Letters To The Editor

LETTERS TO THE EDITOR

April 30, 2003

`Thought police' right to be upset with Santorum

I suppose I am one of the "politically correct thought police" Gregory Kane feels is targeting Sen. Rick Santorum merely because he "stubbornly clings to the view that homosexuality is a sin" ("Privacy issue is at the center of Sen. Santorum comments," April 26).

We all have our own definition of sin. I happen to believe that voting for Republicans is a sin, but I don't think that people should go to jail for it.

And that's what's wrong with Mr. Santorum's views -- he doesn't merely think that gay sex is sinful or that, as a matter of constitutional law, the state has the right to pass laws outlawing certain private sexual behaviors, even if such laws are misguided.

No, Mr. Santorum actually thinks that these laws are a good idea -- that the state should be on record as reserving the right to arrest people for homosexual acts.

This is not a dry academic debate. This is not about someone's hurt feelings about being compared to a bigamist. The real question is, should we arrest people for having gay sex? And Mr. Santorum clearly thinks the answer is yes.

If being appalled by this makes me part of the "politically correct thought police," I will wear Gregory Kane's scorn as a badge of honor.

John Shea

Columbia

Senator shows limits of GOP's compassion

Why was anyone surprised by Sen. Rick Santorum's comments concerning homosexuality ("GOP largely quiet on Santorum's remarks," April 24)? You do not get to be the third-ranking Senate Republican unless you embrace the beliefs of the core of the party. And the core of the Republican Party believes that there is no right to privacy and that the government should enforce its religious beliefs.

The difference between the comments of Sen. Trent Lott and those of Mr. Santorum is that it is still acceptable to discriminate against gays and deny them the same rights each of us takes for granted.

And once again Republicans have demonstrated the principles of inclusion and "tolerance" implied by their "Big Tent" and "Compassionate Conservatism" are nothing more than campaign jargon intended to mislead voters and win elections.

Richard L. Ottenheimer

Pikesville

Santorum voiced his moral values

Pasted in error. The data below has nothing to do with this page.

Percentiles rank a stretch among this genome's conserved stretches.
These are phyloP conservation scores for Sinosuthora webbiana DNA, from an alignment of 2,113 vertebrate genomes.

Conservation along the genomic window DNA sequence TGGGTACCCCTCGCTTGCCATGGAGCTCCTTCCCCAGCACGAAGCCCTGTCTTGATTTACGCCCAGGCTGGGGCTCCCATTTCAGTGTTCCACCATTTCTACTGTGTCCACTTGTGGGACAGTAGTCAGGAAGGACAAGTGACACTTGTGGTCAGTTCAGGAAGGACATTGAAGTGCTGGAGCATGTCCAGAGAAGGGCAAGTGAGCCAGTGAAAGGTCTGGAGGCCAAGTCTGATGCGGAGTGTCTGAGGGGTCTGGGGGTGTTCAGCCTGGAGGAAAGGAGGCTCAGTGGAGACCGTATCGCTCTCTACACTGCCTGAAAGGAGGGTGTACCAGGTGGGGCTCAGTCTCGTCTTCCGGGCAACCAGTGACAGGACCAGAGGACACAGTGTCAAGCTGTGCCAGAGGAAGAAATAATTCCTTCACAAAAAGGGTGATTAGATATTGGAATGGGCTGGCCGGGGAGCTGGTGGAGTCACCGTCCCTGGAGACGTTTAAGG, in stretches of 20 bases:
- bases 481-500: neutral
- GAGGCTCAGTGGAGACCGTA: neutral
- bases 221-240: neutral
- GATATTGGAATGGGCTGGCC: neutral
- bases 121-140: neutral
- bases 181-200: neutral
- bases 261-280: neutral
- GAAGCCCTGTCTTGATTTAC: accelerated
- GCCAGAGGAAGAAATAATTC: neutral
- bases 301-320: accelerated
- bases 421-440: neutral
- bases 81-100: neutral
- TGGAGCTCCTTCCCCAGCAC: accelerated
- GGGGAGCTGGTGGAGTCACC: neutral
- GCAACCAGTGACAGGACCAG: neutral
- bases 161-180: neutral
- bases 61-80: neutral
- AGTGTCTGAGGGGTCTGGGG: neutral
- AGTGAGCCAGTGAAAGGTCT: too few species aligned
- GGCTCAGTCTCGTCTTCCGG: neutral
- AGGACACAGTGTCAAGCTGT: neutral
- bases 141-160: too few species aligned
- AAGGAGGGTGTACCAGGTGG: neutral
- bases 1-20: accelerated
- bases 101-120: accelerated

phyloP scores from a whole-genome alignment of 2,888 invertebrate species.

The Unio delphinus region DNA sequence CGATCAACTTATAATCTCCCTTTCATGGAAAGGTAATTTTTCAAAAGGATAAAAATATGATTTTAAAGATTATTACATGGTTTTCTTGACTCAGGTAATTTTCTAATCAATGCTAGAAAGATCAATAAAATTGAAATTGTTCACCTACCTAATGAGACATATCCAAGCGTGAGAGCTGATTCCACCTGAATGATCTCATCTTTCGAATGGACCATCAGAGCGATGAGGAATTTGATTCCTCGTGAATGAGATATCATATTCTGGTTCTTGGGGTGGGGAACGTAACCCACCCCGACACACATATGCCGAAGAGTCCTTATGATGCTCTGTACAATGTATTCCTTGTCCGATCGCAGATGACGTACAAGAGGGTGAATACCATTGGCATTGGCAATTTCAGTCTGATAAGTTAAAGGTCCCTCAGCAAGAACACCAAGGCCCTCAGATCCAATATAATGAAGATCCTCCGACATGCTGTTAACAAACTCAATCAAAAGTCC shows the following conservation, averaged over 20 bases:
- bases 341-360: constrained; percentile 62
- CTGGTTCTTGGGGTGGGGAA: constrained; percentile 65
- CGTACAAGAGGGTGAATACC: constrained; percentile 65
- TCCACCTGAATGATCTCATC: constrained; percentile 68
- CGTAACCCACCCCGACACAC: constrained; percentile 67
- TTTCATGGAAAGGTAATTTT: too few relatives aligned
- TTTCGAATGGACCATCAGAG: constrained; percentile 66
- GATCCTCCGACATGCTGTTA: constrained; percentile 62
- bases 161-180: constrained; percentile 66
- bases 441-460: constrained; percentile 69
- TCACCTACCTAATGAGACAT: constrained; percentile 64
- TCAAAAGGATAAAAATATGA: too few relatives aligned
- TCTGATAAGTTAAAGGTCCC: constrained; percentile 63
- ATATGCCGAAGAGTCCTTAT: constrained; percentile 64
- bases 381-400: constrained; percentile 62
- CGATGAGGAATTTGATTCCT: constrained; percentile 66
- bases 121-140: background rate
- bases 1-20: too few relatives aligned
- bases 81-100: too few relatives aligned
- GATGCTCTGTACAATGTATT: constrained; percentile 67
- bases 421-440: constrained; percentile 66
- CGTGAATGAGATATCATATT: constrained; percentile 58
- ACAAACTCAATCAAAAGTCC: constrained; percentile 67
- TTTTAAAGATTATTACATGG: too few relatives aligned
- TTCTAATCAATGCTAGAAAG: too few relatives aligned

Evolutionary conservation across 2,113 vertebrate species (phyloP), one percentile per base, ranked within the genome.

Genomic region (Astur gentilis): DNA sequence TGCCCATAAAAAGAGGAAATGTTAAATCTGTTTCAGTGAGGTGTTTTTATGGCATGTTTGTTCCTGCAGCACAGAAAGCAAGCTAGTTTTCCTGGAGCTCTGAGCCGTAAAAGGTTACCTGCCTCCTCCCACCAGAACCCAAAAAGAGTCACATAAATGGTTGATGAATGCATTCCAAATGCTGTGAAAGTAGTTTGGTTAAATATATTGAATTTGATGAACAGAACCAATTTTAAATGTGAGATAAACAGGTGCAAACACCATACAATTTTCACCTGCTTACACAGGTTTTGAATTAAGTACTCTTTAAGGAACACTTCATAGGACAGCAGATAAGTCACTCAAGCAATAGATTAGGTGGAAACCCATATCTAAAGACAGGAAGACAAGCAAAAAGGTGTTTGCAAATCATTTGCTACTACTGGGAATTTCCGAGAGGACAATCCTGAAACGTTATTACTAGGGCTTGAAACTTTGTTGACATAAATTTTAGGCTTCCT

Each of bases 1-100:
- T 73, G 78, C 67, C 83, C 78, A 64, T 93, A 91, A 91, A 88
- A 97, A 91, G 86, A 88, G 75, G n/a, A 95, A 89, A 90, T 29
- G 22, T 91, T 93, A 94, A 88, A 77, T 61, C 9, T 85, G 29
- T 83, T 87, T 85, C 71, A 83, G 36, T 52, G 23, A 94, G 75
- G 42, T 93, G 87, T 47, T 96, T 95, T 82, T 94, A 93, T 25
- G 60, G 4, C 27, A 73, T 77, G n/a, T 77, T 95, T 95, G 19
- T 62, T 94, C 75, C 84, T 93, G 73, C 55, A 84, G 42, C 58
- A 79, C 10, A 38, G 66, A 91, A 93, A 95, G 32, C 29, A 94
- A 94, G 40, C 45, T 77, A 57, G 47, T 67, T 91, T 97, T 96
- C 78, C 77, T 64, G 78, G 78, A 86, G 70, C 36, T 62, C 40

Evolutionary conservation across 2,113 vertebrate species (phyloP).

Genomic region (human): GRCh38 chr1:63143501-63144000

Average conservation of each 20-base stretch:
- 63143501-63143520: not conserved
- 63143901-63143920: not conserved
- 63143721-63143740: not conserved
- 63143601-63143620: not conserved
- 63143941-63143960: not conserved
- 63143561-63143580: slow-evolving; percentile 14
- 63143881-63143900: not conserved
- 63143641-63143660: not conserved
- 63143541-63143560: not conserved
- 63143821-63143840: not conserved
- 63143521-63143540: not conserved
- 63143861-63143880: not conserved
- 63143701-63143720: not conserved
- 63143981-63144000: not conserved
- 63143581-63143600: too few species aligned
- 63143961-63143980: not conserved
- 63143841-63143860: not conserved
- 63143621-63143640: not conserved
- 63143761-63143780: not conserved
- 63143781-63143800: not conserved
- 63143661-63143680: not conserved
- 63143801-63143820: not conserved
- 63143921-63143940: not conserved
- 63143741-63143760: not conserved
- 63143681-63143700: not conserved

I am usually disgusted, although not surprised, at how members of the left like to rail against conservatives who dare to express a personal opinion unlike their own.

The American left has historically led the charge of the government's intrusion into our lives, especially our wallets, to carry out their own social agenda. And now, someone who lumps together incest, pedophilia and homosexual activity as morally wrong is labeled a bigot ("Homosexuality remark draws fire for senator," April 23)?

I don't agree with where that person draws the line about acceptable sexual activity. But I think his statement is an example of moral values.

Rick Burk

Columbia

Is city subsidizing county water rates?

Let me make sure I have a full understanding of Baltimore's recent 9 percent water rate hike: The city built, owns and maintains the water system and will charge its residents an average fee of $564 for water for a family of four. The city also sells water to some surrounding counties, whose residents pay average fees of $272 in Carroll County and $514 in Baltimore County -- fees that are lower than those charged city residents ("City planning 9% jump in water rates," April 23).

This enables those counties to build housing supplied by city water that has a lower tax and water rate, which then allows those counties to siphon off additional residents from the city.

Why is it that the residents of the jurisdiction that had the foresight to build the water system are essentially subsidizing the residents of counties that are buying the product of that foresight?

James F. Hejl Jr.

Baltimore

Disregard for art turns tragic in Iraq

The failure of American officials to protect the ancient treasures of Iraq, even after they were warned of the potential for mass looting, is a clear manifestation of one of the fundamental tenets of American culture: Life is life and art is art, and never the twain shall meet ("Stolen artifacts finding way into the world's art markets," April 22).

Founded on Puritan principles, the United States has always kept art in a side pocket of our society, as opposed to our neighbor to the South, for example, where Mexican citizens experience art and all its manifestations as an integral and vital part of their lives.

The way our attitude toward art played out in the battle for Baghdad was that priceless Iraqi artifacts were deemed simply not important enough to protect.

Ellen Baron Blaustein

Lutherville

Art isn't worth loss of one American life

I agree with Gary Vikan, the director of the Walters Art Museum ("Cultural leaders protest looting," April 18), and the writer of the letter "Vikan's resignation sends strong signal" (April 24) that museums are valuable to preserve our treasures, history and culture.

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